In September of 2020, four hundred of the most brilliant scientists gathered online to discuss why colorectal cancer is no longer an “old person’s disease.” Because while the rate of the second deadliest form of cancer has decreased among older adults, the rate of those younger than 50 has risen. The most recent example was the death of actor Chadwick Boseman (star of Black Panther) at just 43.

But here’s the thing: colorectal cancer (found in the colon or rectum) is one of the easiest diseases to detect, and in its earliest stages it’s also one of the most curable.

Don’t Get on Its Wrong Side

Evidently, the right and left side of the colon actually age differently. It was first documented in the Journal of the National Cancer Institute that scientists have found that the right side of the colon in most African-Americans ages much faster than the left colon, making them more likely to develop cancerous lesions on the right side and suffer colorectal cancer at a younger age. On the other hand, the study found that younger people of European descent are more likely to develop lesions on the left side — the side that tends to age faster in that group.

Who’s at Risk
-Those with a first-degree family member (parent, sibling, aunt, uncle, or child) of colorectal, ovarian, endometrial or stomach cancer

-The American Cancer Society reports that African-Americans are 20% more than likely to develop colorectal cancer and 40% more likely to die from it.
– Obese men have about a 50% higher risk of colon cancer and a 25% higher risk of rectal cancer – that’s going by abdominal fat, measured by waist circumference. (Obese women have about a 10% increased risk of colon cancer and no increased risk of rectal cancer.)
-Patients with precancerous polyps

-Those with a personal history of long-term chronic inflammatory bowel disease, ulcerative colitis, and Crohn’s disease.

Risks You Can Do Something About

According to Vanderbilt researchers, maintaining a healthy lifestyle is associated with a nearly 40% reduction in colorectal cancer risk among those with a high genetic risk of developing the disease. So, just think what it can do for those of us without pre-existing risks. Note: Physical activity is strongly associated with a reduced risk of colon cancer, but not rectal cancer.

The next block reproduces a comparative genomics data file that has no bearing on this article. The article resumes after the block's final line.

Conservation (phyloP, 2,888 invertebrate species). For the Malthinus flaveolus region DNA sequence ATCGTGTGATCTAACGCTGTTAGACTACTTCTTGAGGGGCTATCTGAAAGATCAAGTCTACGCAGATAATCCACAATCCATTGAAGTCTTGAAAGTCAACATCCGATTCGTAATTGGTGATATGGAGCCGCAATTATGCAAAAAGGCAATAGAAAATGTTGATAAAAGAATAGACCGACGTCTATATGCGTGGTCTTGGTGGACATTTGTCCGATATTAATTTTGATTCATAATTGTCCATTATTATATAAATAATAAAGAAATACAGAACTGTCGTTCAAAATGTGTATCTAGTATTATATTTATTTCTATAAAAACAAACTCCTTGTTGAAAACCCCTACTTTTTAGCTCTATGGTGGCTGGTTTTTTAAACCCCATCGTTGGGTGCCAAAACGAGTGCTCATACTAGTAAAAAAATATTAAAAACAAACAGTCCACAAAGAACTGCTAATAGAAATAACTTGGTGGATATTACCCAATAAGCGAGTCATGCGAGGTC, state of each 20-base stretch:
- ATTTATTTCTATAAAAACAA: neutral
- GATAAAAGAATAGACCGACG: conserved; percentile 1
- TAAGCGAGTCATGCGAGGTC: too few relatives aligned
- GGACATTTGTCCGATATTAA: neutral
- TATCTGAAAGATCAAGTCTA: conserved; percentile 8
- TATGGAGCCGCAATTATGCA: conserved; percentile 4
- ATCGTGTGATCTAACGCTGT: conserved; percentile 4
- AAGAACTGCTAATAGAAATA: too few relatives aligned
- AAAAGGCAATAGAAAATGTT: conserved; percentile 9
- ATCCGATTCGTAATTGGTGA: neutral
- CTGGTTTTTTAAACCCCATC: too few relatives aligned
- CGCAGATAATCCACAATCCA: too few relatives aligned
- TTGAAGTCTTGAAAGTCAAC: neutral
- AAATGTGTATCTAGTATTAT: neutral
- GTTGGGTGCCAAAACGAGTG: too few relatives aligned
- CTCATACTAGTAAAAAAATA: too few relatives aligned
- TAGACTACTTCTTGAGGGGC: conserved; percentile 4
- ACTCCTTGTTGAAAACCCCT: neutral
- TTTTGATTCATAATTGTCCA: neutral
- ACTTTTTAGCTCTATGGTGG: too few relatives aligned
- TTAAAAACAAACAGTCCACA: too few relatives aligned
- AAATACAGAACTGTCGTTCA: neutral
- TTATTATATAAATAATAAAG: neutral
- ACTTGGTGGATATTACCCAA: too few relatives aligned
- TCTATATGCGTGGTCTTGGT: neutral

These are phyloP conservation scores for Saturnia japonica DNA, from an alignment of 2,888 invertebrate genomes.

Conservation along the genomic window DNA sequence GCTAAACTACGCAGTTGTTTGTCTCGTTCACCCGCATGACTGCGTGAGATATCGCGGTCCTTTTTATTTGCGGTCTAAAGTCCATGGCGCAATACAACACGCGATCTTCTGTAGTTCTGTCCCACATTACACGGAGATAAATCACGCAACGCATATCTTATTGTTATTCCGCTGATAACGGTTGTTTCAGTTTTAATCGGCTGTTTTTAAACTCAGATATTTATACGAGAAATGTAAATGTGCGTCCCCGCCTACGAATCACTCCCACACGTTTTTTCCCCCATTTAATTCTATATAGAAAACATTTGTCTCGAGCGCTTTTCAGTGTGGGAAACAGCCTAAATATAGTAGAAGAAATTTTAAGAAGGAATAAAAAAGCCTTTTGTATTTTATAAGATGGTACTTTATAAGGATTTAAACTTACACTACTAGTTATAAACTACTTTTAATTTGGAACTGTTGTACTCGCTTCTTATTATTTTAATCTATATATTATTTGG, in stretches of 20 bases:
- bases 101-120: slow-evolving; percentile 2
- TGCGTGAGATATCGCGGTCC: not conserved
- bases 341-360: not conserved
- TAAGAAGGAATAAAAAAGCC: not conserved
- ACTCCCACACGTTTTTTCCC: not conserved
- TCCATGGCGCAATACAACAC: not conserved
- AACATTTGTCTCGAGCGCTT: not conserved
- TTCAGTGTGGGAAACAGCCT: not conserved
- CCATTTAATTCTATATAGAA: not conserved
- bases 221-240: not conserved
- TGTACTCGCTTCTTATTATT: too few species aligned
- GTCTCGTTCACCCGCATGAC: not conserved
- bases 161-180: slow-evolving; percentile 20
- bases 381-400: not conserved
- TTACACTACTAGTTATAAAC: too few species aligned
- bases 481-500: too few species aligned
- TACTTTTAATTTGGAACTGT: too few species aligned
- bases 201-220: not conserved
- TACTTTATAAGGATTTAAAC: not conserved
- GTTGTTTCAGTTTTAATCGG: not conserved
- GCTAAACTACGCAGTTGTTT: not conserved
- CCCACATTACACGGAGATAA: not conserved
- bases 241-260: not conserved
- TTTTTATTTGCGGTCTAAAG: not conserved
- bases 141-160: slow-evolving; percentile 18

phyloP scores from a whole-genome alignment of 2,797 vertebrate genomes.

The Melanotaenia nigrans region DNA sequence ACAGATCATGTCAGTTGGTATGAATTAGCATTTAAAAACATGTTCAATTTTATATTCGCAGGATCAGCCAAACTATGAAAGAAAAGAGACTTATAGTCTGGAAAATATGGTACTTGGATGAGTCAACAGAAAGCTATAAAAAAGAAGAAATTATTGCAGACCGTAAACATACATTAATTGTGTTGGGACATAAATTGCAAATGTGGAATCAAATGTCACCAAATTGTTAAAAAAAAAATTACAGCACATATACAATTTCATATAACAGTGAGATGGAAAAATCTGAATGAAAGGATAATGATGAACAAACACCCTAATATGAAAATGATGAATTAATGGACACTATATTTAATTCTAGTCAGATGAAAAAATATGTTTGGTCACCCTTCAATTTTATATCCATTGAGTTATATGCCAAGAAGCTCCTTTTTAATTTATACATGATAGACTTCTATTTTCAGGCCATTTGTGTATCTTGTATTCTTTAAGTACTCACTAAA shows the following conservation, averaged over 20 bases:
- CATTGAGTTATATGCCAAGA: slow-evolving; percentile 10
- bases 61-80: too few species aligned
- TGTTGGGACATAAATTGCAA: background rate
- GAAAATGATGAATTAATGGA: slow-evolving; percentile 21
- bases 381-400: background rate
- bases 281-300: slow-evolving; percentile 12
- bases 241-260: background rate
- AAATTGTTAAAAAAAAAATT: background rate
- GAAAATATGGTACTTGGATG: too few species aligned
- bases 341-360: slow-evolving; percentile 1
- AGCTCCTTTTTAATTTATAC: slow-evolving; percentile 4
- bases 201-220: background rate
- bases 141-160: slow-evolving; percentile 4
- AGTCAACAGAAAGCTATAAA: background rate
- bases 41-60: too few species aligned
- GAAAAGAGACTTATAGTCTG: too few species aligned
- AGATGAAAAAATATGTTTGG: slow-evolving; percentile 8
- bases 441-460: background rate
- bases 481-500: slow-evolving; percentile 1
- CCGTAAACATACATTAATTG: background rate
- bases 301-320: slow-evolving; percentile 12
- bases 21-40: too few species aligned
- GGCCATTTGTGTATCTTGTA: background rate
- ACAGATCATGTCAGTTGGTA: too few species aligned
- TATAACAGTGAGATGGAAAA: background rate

-Don’t Smoke. According to the International Agency for Research on Cancer, tobacco smoking causes colorectal cancer.
-Limit your intake of refined carbohydrates and processed sugar. They have a higher potential to increase inflammation and are associated with increased risk of colorectal cancer.

-Take 700-1,000mg of calcium per day.
-Eat 30 grams of whole grams, fruits and vegetables per day.
-Do NOT eat processed meat and limit consumption of red meat.
-People age 1-70 should take 600 IUs of Vitamin D. Older than 70 years, should take 800 IUs.
-Keep alcohol consumption to a moderate level, at most.

Look for These Signs

-Dark or Bloody stool
-Rectal bleeding
-Abdominal pain
-Strong urges to have bowel movements when it’s not necessary
-Changes in the stool’s consistency
-Unexplained weight loss

Most colorectal cancers arise from small growths called polyps, which can go undetected for a long time. According to the American Cancer Society, once you begin to feel the symptoms of colorectal cancer, it’s often very advanced and more difficult to effectively treat. However, if it is detected early, the survival rate is 90 percent. This is why it’s so critical to see a doctor if you have symptoms – and get a screening. Unfortunately, only 50% of Americans get appropriate screenings.

How to Diagnosis It

Unlike other cancers, colorectal cancer can be prevented through screenings, including the following recommended methods:
-Visual examination, with a thin, flexible, lighted tube, performed by a doctor every five years
– At-home stool-based test checks the stool for signs of cancer, once a year. (You mail the samples back to your physician or healthcare provider.
-A colonoscopy is the most accurate way to see the entire colon, and is recommended through the age of 75. (After 75, consult with your doctor if you are at risk.)

During the test, the doctor can find and remove most polyps – and some cancers. It’s done every 10 years for people who don’t have an increased risk.

In 2018, the American Cancer Society recommended that colorectal screenings begin at age 45 instead of 50, because incidence rates were increasing in younger populations. People at increased risk, because of a medical or family history, should begin screening before age 45.

It’s not a pretty conversation, but you should be in the habit of looking at your stools and noticing any changes. Look before you flush. Make this March – colorectal cancer awareness month – the month you pledge to get screened to protect yourself against this cancer.

During March, you can get a free home colon test kit at most Walgreen’s in Acadiana, while supplies last.